JL: I am not sure, it just comes up unexpectedly—whatever Matt Hyde is working on at the time. That was actually a Matt Hyde record and I also sing on the Parkway Drive record that came out recently, and then the other one I did was with this goth band from Scandinavia called The 69 Eyes. Whenever he needs someone to do backing vocals, I come in and lay a few things down. I don’t know what is up next. Maybe it will be Monster Magnet or something?
For musicians who are just beginning their careers, can you explain the difference between paying your dues and being taken advantage of?
JL: There is a fine line, definitely. You have to go about it blindly with paying your dues. I suggest talking to other bands and see how things are going and talk to other bands that have been around a bit longer. That’s how you find out who is blowing steam up your ass. It is really tricky. We’ve gone through a bunch of different phonies and fake promises over the years with myself as well as Eli. When you come up through about a million bands through L.A. and San Diego, you kind of get a vibe for it. It is very tricky. You kind of never know when you are being taken advantage of; you get a good vibe from people to go off of.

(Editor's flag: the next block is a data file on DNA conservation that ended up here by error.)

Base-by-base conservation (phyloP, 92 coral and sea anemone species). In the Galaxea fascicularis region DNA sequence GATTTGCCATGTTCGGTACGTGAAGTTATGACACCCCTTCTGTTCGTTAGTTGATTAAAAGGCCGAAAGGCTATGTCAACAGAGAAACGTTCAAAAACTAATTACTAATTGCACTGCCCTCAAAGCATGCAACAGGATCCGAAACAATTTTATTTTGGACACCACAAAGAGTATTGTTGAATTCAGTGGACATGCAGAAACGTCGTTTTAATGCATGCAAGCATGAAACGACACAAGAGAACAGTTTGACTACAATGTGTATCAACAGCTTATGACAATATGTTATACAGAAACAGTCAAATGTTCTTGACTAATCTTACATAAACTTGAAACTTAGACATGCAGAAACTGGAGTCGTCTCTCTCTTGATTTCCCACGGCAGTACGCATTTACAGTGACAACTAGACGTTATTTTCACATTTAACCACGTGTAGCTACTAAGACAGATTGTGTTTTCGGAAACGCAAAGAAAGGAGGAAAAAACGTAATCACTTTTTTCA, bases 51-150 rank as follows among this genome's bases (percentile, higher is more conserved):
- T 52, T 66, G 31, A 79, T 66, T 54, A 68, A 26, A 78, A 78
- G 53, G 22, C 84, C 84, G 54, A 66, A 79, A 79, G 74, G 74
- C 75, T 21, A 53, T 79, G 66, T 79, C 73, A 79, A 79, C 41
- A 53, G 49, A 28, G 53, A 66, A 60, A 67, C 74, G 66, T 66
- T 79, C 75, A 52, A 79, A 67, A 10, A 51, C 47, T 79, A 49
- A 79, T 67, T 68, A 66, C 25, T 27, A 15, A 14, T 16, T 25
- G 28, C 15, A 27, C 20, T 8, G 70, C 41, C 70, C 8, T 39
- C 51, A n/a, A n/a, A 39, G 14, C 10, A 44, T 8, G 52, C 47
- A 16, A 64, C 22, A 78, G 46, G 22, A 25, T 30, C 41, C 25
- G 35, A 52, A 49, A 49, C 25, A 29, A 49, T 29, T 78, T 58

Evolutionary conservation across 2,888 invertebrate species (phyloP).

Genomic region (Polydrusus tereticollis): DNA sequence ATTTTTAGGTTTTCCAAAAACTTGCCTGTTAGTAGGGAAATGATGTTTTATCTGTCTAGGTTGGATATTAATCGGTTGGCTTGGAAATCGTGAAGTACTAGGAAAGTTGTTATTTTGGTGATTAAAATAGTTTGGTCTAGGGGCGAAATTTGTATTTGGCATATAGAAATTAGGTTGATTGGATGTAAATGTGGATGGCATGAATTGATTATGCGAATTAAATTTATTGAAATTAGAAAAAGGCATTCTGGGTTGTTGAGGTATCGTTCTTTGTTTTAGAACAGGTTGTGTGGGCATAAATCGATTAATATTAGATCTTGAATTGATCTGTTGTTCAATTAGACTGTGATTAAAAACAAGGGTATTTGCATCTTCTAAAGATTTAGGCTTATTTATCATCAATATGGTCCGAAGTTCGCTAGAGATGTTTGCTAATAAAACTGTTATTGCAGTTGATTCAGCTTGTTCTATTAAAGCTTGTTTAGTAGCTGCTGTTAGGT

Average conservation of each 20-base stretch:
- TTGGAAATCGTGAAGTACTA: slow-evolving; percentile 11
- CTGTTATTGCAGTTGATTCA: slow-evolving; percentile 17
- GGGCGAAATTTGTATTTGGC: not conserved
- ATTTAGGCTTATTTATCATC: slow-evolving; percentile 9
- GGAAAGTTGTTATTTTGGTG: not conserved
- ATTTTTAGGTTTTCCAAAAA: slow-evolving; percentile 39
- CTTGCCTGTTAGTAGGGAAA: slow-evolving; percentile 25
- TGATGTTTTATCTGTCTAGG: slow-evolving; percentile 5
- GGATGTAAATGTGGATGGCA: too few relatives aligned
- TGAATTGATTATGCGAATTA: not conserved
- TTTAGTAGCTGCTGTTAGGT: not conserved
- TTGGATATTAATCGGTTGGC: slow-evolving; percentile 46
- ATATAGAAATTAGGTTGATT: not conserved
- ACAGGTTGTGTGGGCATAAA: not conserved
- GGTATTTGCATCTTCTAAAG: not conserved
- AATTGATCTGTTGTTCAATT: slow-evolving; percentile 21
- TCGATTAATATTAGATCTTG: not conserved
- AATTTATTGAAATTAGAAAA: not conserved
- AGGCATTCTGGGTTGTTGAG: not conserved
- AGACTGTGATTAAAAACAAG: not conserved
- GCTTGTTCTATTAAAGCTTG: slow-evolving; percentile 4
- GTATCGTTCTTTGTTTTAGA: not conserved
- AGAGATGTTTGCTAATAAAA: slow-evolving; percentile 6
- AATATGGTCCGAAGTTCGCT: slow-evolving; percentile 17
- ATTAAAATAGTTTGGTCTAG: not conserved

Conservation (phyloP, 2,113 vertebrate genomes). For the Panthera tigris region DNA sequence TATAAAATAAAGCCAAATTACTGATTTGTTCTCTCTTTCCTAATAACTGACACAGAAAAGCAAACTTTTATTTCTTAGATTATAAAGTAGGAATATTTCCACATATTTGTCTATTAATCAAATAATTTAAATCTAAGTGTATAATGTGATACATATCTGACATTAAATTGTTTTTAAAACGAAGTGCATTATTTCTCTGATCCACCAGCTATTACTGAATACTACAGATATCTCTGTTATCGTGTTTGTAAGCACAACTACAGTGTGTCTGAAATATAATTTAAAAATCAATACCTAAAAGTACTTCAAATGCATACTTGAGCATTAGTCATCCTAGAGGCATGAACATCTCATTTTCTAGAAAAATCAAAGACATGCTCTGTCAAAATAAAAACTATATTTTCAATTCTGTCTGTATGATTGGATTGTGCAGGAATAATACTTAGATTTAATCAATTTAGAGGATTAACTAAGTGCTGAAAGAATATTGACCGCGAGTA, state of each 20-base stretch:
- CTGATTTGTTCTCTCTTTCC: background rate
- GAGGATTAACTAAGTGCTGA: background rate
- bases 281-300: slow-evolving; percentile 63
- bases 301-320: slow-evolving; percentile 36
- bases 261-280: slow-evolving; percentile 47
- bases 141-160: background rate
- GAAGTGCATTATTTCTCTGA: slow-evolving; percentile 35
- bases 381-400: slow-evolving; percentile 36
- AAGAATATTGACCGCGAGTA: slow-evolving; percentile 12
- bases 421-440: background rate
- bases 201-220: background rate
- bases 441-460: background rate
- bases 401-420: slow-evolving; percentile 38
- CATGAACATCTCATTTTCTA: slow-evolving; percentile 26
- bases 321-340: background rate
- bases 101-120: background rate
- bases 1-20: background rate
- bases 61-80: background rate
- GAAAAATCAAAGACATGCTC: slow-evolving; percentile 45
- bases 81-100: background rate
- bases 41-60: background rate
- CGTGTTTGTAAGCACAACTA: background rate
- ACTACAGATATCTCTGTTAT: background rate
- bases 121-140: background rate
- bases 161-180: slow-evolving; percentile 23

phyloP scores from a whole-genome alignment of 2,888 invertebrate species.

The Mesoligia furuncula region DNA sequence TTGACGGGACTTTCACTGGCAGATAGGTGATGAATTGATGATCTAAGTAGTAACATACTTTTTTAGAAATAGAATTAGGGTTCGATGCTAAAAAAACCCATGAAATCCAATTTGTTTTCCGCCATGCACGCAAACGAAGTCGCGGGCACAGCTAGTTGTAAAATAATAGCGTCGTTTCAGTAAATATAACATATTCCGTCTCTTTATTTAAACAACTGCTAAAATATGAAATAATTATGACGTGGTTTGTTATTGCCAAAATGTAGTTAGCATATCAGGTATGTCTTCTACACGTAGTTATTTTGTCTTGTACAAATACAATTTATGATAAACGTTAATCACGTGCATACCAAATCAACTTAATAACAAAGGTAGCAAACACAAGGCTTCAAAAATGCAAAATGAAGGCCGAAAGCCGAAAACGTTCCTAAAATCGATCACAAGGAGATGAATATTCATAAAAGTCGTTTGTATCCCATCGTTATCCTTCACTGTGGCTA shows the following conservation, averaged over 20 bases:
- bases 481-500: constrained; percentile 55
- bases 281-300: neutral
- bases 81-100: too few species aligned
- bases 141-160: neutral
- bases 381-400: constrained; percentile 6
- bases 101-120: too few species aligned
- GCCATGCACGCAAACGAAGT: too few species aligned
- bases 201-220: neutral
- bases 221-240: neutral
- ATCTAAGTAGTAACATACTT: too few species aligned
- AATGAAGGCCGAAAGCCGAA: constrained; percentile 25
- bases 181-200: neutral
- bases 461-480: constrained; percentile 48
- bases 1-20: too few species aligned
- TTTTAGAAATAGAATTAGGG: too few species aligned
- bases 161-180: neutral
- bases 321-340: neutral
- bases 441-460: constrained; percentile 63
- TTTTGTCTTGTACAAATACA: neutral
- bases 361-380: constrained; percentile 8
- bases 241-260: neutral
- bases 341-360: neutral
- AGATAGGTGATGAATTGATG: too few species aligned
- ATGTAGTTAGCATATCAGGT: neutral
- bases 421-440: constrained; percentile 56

ES: You kind of follow your gut if something is wrong, but also sometimes you want to believe some of the stuff people say. A lot of it has to do with talking to other bands. They can give you a heads up on how things are done. Even certain people in a particular scene, you say, “I’m dealing with so and so.” “Oh, don’t mess with him, he’s terrible.” “But if you deal with him, he’s a good dude.” Stuff like that. Don’t go it alone. Do talk with other bands and make friends with them. You do have to draw a line in the sand as far as how much to do that. Paying your dues is alright, but you start doing that for years and years, you have to say, “Okay, that’s enough of that.” It is a really weird fine line that you need to make personally.
Eli and Alex are doing this guitar clinic at the shows.
ES: Alex and I are doing a guitar clinic for people who want to show up a bit earlier and have the cash to do so. You can see the flyer on our Facebook. We are calling it the Super Shred Bros. Guitar Clinic. The clinic is 90 minutes. We will teach a lot of licks and stuff. We will leave a huge amount of time at the end to have a Q and A and even go into certain guitar playing stuff if that is the question. It’s completely open-ended so there will be a lot of time to talk. I know with myself, once I get going, we probably will go a little bit over the time we designated. When I talk about the band and the writing, I get super nerdy and I can’t say enough about it. I’m going to stay a lot of time. We will be having it every single day. We’re not going to do one of those things where, “Oh, we didn’t get enough people to show up.” If there is a city with one guy, he is going to get a guitar lesson from Alex and I. Email us at firstname.lastname@example.org for info and pricing.
Holy Grail will play at Saint Vitus in New York City, on November 2nd with Orange Goblin and Lazer/Wulf. For more information, go to holygrailofficial.com.